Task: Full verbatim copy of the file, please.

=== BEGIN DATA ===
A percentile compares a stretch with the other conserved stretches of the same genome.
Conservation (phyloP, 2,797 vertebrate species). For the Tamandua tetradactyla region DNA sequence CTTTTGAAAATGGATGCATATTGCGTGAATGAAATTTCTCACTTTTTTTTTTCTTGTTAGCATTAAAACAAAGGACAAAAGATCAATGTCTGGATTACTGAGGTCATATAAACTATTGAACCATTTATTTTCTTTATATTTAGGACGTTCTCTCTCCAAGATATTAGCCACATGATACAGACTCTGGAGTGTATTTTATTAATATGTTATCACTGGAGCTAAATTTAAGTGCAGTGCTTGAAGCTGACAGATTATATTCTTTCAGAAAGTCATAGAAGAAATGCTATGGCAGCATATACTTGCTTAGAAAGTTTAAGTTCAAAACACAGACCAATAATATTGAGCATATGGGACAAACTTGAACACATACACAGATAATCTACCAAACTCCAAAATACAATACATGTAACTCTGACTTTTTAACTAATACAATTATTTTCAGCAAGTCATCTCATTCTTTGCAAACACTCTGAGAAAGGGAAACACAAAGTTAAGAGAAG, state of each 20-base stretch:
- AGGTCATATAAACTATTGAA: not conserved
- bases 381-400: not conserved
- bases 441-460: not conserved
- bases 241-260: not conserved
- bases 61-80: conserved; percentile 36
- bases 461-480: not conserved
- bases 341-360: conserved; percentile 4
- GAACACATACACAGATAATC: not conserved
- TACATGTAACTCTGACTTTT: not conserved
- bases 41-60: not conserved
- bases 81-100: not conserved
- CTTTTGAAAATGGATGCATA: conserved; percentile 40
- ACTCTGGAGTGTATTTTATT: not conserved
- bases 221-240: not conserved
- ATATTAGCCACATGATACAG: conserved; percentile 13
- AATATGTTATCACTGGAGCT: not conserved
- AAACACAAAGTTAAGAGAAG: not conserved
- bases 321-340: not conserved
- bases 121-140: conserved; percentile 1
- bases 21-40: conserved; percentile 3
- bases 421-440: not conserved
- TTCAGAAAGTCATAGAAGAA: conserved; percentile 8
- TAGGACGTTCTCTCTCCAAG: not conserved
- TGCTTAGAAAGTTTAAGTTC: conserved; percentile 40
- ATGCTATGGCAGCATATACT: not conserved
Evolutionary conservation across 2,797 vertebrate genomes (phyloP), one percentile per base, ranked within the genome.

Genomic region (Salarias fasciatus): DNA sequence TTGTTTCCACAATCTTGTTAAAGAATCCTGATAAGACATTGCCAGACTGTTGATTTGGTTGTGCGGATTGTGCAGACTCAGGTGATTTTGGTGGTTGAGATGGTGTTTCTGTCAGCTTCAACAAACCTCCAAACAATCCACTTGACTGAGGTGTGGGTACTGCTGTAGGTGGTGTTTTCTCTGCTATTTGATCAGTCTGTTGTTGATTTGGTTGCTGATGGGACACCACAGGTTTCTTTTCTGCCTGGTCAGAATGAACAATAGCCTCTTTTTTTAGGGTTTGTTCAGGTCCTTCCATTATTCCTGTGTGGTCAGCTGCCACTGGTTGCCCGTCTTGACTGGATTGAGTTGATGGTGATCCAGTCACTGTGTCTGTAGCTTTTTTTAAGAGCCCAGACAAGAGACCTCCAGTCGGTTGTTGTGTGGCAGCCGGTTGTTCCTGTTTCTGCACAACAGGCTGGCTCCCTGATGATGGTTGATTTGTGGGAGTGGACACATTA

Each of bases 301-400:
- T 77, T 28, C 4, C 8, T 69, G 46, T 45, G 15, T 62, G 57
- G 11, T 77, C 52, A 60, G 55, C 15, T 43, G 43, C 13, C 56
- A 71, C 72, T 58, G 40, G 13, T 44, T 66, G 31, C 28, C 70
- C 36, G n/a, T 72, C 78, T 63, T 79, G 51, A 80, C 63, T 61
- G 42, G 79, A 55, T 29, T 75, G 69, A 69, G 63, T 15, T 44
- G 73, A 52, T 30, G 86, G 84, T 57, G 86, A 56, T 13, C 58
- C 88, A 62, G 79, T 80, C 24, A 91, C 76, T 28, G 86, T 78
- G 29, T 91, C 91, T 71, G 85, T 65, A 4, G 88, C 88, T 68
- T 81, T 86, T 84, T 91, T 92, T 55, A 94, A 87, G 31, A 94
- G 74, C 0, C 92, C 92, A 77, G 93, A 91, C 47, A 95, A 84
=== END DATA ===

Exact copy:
A percentile compares a stretch with the other conserved stretches of the same genome.
Conservation (phyloP, 2,797 vertebrate species). For the Tamandua tetradactyla region DNA sequence CTTTTGAAAATGGATGCATATTGCGTGAATGAAATTTCTCACTTTTTTTTTTCTTGTTAGCATTAAAACAAAGGACAAAAGATCAATGTCTGGATTACTGAGGTCATATAAACTATTGAACCATTTATTTTCTTTATATTTAGGACGTTCTCTCTCCAAGATATTAGCCACATGATACAGACTCTGGAGTGTATTTTATTAATATGTTATCACTGGAGCTAAATTTAAGTGCAGTGCTTGAAGCTGACAGATTATATTCTTTCAGAAAGTCATAGAAGAAATGCTATGGCAGCATATACTTGCTTAGAAAGTTTAAGTTCAAAACACAGACCAATAATATTGAGCATATGGGACAAACTTGAACACATACACAGATAATCTACCAAACTCCAAAATACAATACATGTAACTCTGACTTTTTAACTAATACAATTATTTTCAGCAAGTCATCTCATTCTTTGCAAACACTCTGAGAAAGGGAAACACAAAGTTAAGAGAAG, state of each 20-base stretch:
- AGGTCATATAAACTATTGAA: not conserved
- bases 381-400: not conserved
- bases 441-460: not conserved
- bases 241-260: not conserved
- bases 61-80: conserved; percentile 36
- bases 461-480: not conserved
- bases 341-360: conserved; percentile 4
- GAACACATACACAGATAATC: not conserved
- TACATGTAACTCTGACTTTT: not conserved
- bases 41-60: not conserved
- bases 81-100: not conserved
- CTTTTGAAAATGGATGCATA: conserved; percentile 40
- ACTCTGGAGTGTATTTTATT: not conserved
- bases 221-240: not conserved
- ATATTAGCCACATGATACAG: conserved; percentile 13
- AATATGTTATCACTGGAGCT: not conserved
- AAACACAAAGTTAAGAGAAG: not conserved
- bases 321-340: not conserved
- bases 121-140: conserved; percentile 1
- bases 21-40: conserved; percentile 3
- bases 421-440: not conserved
- TTCAGAAAGTCATAGAAGAA: conserved; percentile 8
- TAGGACGTTCTCTCTCCAAG: not conserved
- TGCTTAGAAAGTTTAAGTTC: conserved; percentile 40
- ATGCTATGGCAGCATATACT: not conserved
Evolutionary conservation across 2,797 vertebrate genomes (phyloP), one percentile per base, ranked within the genome.

Genomic region (Salarias fasciatus): DNA sequence TTGTTTCCACAATCTTGTTAAAGAATCCTGATAAGACATTGCCAGACTGTTGATTTGGTTGTGCGGATTGTGCAGACTCAGGTGATTTTGGTGGTTGAGATGGTGTTTCTGTCAGCTTCAACAAACCTCCAAACAATCCACTTGACTGAGGTGTGGGTACTGCTGTAGGTGGTGTTTTCTCTGCTATTTGATCAGTCTGTTGTTGATTTGGTTGCTGATGGGACACCACAGGTTTCTTTTCTGCCTGGTCAGAATGAACAATAGCCTCTTTTTTTAGGGTTTGTTCAGGTCCTTCCATTATTCCTGTGTGGTCAGCTGCCACTGGTTGCCCGTCTTGACTGGATTGAGTTGATGGTGATCCAGTCACTGTGTCTGTAGCTTTTTTTAAGAGCCCAGACAAGAGACCTCCAGTCGGTTGTTGTGTGGCAGCCGGTTGTTCCTGTTTCTGCACAACAGGCTGGCTCCCTGATGATGGTTGATTTGTGGGAGTGGACACATTA

Each of bases 301-400:
- T 77, T 28, C 4, C 8, T 69, G 46, T 45, G 15, T 62, G 57
- G 11, T 77, C 52, A 60, G 55, C 15, T 43, G 43, C 13, C 56
- A 71, C 72, T 58, G 40, G 13, T 44, T 66, G 31, C 28, C 70
- C 36, G n/a, T 72, C 78, T 63, T 79, G 51, A 80, C 63, T 61
- G 42, G 79, A 55, T 29, T 75, G 69, A 69, G 63, T 15, T 44
- G 73, A 52, T 30, G 86, G 84, T 57, G 86, A 56, T 13, C 58
- C 88, A 62, G 79, T 80, C 24, A 91, C 76, T 28, G 86, T 78
- G 29, T 91, C 91, T 71, G 85, T 65, A 4, G 88, C 88, T 68
- T 81, T 86, T 84, T 91, T 92, T 55, A 94, A 87, G 31, A 94
- G 74, C 0, C 92, C 92, A 77, G 93, A 91, C 47, A 95, A 84